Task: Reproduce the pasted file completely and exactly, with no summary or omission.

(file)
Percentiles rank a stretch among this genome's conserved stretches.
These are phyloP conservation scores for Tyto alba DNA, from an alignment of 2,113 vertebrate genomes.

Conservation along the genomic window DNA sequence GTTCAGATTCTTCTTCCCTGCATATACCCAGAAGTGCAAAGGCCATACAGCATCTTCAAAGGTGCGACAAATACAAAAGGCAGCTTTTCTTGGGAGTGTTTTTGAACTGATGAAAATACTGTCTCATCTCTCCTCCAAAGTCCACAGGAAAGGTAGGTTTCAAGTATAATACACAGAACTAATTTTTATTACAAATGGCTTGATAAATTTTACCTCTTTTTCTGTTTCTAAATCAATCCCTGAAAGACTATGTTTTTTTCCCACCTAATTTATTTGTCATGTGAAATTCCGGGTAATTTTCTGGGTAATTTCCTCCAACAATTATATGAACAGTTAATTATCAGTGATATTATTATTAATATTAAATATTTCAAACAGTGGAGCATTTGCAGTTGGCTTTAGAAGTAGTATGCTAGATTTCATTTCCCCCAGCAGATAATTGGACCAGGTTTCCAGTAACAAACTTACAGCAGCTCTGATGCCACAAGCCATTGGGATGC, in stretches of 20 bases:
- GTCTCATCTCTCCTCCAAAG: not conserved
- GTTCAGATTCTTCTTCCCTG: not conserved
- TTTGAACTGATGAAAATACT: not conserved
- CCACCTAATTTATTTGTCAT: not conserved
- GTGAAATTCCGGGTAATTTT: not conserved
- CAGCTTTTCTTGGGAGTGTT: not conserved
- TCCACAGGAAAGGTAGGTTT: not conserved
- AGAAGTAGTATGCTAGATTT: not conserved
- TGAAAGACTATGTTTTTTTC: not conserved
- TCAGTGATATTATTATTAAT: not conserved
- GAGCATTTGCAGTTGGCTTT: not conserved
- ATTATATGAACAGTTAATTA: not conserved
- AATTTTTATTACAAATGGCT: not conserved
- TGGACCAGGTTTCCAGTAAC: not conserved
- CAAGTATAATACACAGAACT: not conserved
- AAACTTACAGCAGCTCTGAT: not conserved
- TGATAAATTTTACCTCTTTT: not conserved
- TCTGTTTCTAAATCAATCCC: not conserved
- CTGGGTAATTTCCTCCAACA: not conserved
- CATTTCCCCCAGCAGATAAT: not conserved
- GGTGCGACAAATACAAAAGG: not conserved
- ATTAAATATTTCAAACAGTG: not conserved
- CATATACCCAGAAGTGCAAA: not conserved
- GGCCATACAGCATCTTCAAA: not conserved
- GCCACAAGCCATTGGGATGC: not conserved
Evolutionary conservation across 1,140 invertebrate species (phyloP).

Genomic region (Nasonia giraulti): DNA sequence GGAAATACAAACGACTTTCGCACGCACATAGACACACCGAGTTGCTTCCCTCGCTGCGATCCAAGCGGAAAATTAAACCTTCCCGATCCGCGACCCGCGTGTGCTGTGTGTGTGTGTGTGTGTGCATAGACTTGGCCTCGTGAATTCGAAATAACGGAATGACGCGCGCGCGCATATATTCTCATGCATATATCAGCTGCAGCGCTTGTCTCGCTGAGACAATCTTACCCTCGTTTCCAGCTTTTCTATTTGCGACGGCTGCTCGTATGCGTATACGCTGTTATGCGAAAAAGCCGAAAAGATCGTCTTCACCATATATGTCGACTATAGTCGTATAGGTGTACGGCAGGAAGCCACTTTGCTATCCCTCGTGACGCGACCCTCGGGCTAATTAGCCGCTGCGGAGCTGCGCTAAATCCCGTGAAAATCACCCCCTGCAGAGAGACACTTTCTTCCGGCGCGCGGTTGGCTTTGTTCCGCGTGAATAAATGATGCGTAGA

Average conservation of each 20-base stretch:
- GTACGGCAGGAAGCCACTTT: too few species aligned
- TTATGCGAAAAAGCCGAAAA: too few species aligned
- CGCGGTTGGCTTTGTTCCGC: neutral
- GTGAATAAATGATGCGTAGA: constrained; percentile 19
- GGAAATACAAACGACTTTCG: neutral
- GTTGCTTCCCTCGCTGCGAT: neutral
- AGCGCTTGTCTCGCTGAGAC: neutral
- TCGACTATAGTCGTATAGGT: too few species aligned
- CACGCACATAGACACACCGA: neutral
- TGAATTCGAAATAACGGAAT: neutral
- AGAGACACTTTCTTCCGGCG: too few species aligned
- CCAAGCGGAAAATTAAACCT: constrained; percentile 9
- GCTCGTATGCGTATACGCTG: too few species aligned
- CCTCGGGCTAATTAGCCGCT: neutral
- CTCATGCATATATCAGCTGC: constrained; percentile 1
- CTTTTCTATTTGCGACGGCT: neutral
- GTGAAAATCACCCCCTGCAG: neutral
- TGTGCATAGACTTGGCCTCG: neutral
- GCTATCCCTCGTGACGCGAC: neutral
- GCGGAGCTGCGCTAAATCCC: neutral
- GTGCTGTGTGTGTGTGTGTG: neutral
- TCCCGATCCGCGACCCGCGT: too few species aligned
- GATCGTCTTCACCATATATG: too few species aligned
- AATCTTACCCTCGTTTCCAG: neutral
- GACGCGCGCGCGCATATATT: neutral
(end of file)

Percentiles rank a stretch among this genome's conserved stretches.
These are phyloP conservation scores for Tyto alba DNA, from an alignment of 2,113 vertebrate genomes.

Conservation along the genomic window DNA sequence GTTCAGATTCTTCTTCCCTGCATATACCCAGAAGTGCAAAGGCCATACAGCATCTTCAAAGGTGCGACAAATACAAAAGGCAGCTTTTCTTGGGAGTGTTTTTGAACTGATGAAAATACTGTCTCATCTCTCCTCCAAAGTCCACAGGAAAGGTAGGTTTCAAGTATAATACACAGAACTAATTTTTATTACAAATGGCTTGATAAATTTTACCTCTTTTTCTGTTTCTAAATCAATCCCTGAAAGACTATGTTTTTTTCCCACCTAATTTATTTGTCATGTGAAATTCCGGGTAATTTTCTGGGTAATTTCCTCCAACAATTATATGAACAGTTAATTATCAGTGATATTATTATTAATATTAAATATTTCAAACAGTGGAGCATTTGCAGTTGGCTTTAGAAGTAGTATGCTAGATTTCATTTCCCCCAGCAGATAATTGGACCAGGTTTCCAGTAACAAACTTACAGCAGCTCTGATGCCACAAGCCATTGGGATGC, in stretches of 20 bases:
- GTCTCATCTCTCCTCCAAAG: not conserved
- GTTCAGATTCTTCTTCCCTG: not conserved
- TTTGAACTGATGAAAATACT: not conserved
- CCACCTAATTTATTTGTCAT: not conserved
- GTGAAATTCCGGGTAATTTT: not conserved
- CAGCTTTTCTTGGGAGTGTT: not conserved
- TCCACAGGAAAGGTAGGTTT: not conserved
- AGAAGTAGTATGCTAGATTT: not conserved
- TGAAAGACTATGTTTTTTTC: not conserved
- TCAGTGATATTATTATTAAT: not conserved
- GAGCATTTGCAGTTGGCTTT: not conserved
- ATTATATGAACAGTTAATTA: not conserved
- AATTTTTATTACAAATGGCT: not conserved
- TGGACCAGGTTTCCAGTAAC: not conserved
- CAAGTATAATACACAGAACT: not conserved
- AAACTTACAGCAGCTCTGAT: not conserved
- TGATAAATTTTACCTCTTTT: not conserved
- TCTGTTTCTAAATCAATCCC: not conserved
- CTGGGTAATTTCCTCCAACA: not conserved
- CATTTCCCCCAGCAGATAAT: not conserved
- GGTGCGACAAATACAAAAGG: not conserved
- ATTAAATATTTCAAACAGTG: not conserved
- CATATACCCAGAAGTGCAAA: not conserved
- GGCCATACAGCATCTTCAAA: not conserved
- GCCACAAGCCATTGGGATGC: not conserved
Evolutionary conservation across 1,140 invertebrate species (phyloP).

Genomic region (Nasonia giraulti): DNA sequence GGAAATACAAACGACTTTCGCACGCACATAGACACACCGAGTTGCTTCCCTCGCTGCGATCCAAGCGGAAAATTAAACCTTCCCGATCCGCGACCCGCGTGTGCTGTGTGTGTGTGTGTGTGTGCATAGACTTGGCCTCGTGAATTCGAAATAACGGAATGACGCGCGCGCGCATATATTCTCATGCATATATCAGCTGCAGCGCTTGTCTCGCTGAGACAATCTTACCCTCGTTTCCAGCTTTTCTATTTGCGACGGCTGCTCGTATGCGTATACGCTGTTATGCGAAAAAGCCGAAAAGATCGTCTTCACCATATATGTCGACTATAGTCGTATAGGTGTACGGCAGGAAGCCACTTTGCTATCCCTCGTGACGCGACCCTCGGGCTAATTAGCCGCTGCGGAGCTGCGCTAAATCCCGTGAAAATCACCCCCTGCAGAGAGACACTTTCTTCCGGCGCGCGGTTGGCTTTGTTCCGCGTGAATAAATGATGCGTAGA

Average conservation of each 20-base stretch:
- GTACGGCAGGAAGCCACTTT: too few species aligned
- TTATGCGAAAAAGCCGAAAA: too few species aligned
- CGCGGTTGGCTTTGTTCCGC: neutral
- GTGAATAAATGATGCGTAGA: constrained; percentile 19
- GGAAATACAAACGACTTTCG: neutral
- GTTGCTTCCCTCGCTGCGAT: neutral
- AGCGCTTGTCTCGCTGAGAC: neutral
- TCGACTATAGTCGTATAGGT: too few species aligned
- CACGCACATAGACACACCGA: neutral
- TGAATTCGAAATAACGGAAT: neutral
- AGAGACACTTTCTTCCGGCG: too few species aligned
- CCAAGCGGAAAATTAAACCT: constrained; percentile 9
- GCTCGTATGCGTATACGCTG: too few species aligned
- CCTCGGGCTAATTAGCCGCT: neutral
- CTCATGCATATATCAGCTGC: constrained; percentile 1
- CTTTTCTATTTGCGACGGCT: neutral
- GTGAAAATCACCCCCTGCAG: neutral
- TGTGCATAGACTTGGCCTCG: neutral
- GCTATCCCTCGTGACGCGAC: neutral
- GCGGAGCTGCGCTAAATCCC: neutral
- GTGCTGTGTGTGTGTGTGTG: neutral
- TCCCGATCCGCGACCCGCGT: too few species aligned
- GATCGTCTTCACCATATATG: too few species aligned
- AATCTTACCCTCGTTTCCAG: neutral
- GACGCGCGCGCGCATATATT: neutral